EPCOR seeks approval for White Rock water system upgrade

Project would include increased chlorination, new infrastructure and a rate increase

Big changes are in the pipeline for White Rock’s water system.

The city’s water utility, EPCOR, is seeking approval from B.C.’s deputy comptroller of water rights for an estimated $11-12 million project that would increase chlorination of the city’s water, upgrade critical infrastructure and boost storage and pumping capacity.

The ‘Total Water Quality Management’ project would tack some $4 per month onto an average residential water bill during 2014-’17, as costs are “phased in to water rates.”

EPCOR mailed notices to customers last week and will host a public-information open house Jan. 17, 1:30-4 p.m. and 6-8 p.m. at White Rock Community Centre, 15154 Russell Ave.

There will be an opportunity for interested parties to submit written statements, but they must register in writing by Jan. 25 and submissions must be filed by March 1.

Details of the application can be viewed online at www.epcor.com or at the utility’s office, 203 15261 Russell Ave.

Approval would require decisions that the project is in the public interest, and that recovery of costs through water rates is justified.

Company spokesperson Tim Le Riche said the time factor in the current application is meeting a Fraser Health Authority deadline of full chlorination of city water by March 31, 2016.

“A lot of the expansion and upgrading was in our long-term plan and would have been done anyway,” he said.

Le Riche noted the upgrades would help EPCOR achieve full system chlorination, and reliable delivery of water that meets operating permit conditions set by Fraser Health.

Le Riche said a raise in water rates would mean White Rock “falls in the middle of the pack” compared with rates in other areas.

“It amounts to $4 per month for the typical White Rock resident – I think that’s a fair price to ensure White Rock’s water supply is safe.”

White Rock Mayor Wayne Baldwin – who told Peace Arch News Friday he was surprised by  EPCOR’s announcement – noted that EPCOR has said the increase in water rates would be temporary.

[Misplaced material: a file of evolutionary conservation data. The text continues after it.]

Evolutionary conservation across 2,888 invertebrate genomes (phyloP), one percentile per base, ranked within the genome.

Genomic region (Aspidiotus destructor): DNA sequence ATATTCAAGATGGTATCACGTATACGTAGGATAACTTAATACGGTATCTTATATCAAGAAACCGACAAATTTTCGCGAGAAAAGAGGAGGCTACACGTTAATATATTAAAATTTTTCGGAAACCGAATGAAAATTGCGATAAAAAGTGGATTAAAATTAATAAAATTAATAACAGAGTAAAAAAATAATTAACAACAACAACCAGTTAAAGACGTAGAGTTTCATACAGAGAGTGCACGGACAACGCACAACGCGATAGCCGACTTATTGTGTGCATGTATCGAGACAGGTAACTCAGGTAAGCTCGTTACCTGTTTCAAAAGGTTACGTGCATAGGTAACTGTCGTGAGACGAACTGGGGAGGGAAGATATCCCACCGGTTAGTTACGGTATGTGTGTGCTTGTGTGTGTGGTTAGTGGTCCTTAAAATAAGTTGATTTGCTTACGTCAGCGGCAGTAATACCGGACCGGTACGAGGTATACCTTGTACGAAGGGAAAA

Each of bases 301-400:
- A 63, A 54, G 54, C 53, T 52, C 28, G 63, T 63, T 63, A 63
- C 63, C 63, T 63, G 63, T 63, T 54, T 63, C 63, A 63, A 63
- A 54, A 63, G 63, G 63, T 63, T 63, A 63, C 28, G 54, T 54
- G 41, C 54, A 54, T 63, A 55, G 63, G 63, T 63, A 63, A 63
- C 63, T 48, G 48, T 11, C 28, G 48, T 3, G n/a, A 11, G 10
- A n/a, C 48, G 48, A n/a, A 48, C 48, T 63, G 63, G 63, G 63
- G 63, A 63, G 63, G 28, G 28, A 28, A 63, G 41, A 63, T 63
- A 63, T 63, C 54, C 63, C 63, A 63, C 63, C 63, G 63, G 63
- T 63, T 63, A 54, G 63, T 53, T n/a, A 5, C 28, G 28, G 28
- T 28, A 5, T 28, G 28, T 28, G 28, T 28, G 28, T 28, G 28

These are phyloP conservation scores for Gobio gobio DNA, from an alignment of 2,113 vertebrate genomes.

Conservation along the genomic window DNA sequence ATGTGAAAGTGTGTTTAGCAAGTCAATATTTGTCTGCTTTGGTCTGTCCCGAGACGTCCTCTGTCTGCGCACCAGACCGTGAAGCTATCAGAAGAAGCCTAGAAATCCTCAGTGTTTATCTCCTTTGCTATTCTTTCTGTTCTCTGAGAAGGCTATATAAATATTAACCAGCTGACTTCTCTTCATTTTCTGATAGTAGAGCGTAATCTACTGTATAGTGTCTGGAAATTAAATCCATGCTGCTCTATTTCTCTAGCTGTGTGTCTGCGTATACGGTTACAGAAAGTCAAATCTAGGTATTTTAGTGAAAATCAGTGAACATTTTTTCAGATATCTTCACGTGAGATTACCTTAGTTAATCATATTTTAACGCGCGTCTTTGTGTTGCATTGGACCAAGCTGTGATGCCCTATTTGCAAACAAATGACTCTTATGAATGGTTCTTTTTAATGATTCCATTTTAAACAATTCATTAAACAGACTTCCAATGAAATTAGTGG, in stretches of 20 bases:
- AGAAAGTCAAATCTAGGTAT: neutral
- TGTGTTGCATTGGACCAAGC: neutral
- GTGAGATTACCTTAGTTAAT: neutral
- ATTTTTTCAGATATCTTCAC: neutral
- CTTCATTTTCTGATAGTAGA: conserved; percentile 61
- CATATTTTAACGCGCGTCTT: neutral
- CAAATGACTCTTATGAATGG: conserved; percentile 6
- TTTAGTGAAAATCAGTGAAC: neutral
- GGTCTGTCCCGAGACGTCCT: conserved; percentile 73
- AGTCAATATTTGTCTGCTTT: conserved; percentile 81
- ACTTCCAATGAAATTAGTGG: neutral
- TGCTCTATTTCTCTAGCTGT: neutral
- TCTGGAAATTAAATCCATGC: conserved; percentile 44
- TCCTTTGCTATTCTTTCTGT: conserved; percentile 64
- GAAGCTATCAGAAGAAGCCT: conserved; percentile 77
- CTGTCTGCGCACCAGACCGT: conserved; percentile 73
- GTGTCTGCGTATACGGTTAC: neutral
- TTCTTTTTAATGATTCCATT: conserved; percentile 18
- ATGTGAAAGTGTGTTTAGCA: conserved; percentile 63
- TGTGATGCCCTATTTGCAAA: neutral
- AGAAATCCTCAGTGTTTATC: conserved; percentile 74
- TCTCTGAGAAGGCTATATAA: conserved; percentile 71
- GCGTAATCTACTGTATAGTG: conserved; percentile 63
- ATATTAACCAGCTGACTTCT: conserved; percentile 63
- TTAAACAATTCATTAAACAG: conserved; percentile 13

“I would think it’s not an unreasonable amount,” Baldwin said. “I know the GVRD is going to be boosting their rates because of the upgrading they’re doing.”

Le Riche said he expects some feedback to the application from opponents of chlorination. But he said that while the company has been examining alternative treatments, chlorination still seems to be the most effective means of disinfection.

He said partial chlorination of White Rock water, historically pumped from wells deep underground, has been ongoing since contamination – eventually traced to aging roof seals at EPCOR’s Merklin Reservoir – led to a boil-water advisory for the city in 2010.

Baldwin commented the increase in chlorination is “probably something that has to be done.”

“It’s hard to argue with that stuff when you’re doing it to improve public safety,” Baldwin said. “The event in 2010 highlights the problems we have in dealing with water that is not chlorinated.”

Fraser Health is calling on the utility to increase the amount of chlorination so that the residual amount, at a consumer’s tap, is 0.2 milligrams per litre, or two parts per million.

“At source the amount of chlorination may be higher,” Le Riche said, adding the amount of chlorination Fraser Health is requiring is “standard for most Canadian municipalities.”

Another key component of the project, according to the application, is upgrading to aging infrastructure “to improve system reliability and safety” – which would include replacement of the Merklin high reservoir, which doesn’t meet current seismic standards.

Increases to storage and pumping capacity will meet current “balancing, fire flow and emergency needs,” the application states, as well as providing some improvement in the company’s ability to accommodate new customers.

First phase of the project would include upgrades at EPCOR’s High Street location, and construction of a new Oxford Street reservoir and pumping station.

The second phase, which would begin in late 2014, would include demolition of the Merklin high reservoir,  plus rebuilding and upgrades to other facilities at the site.



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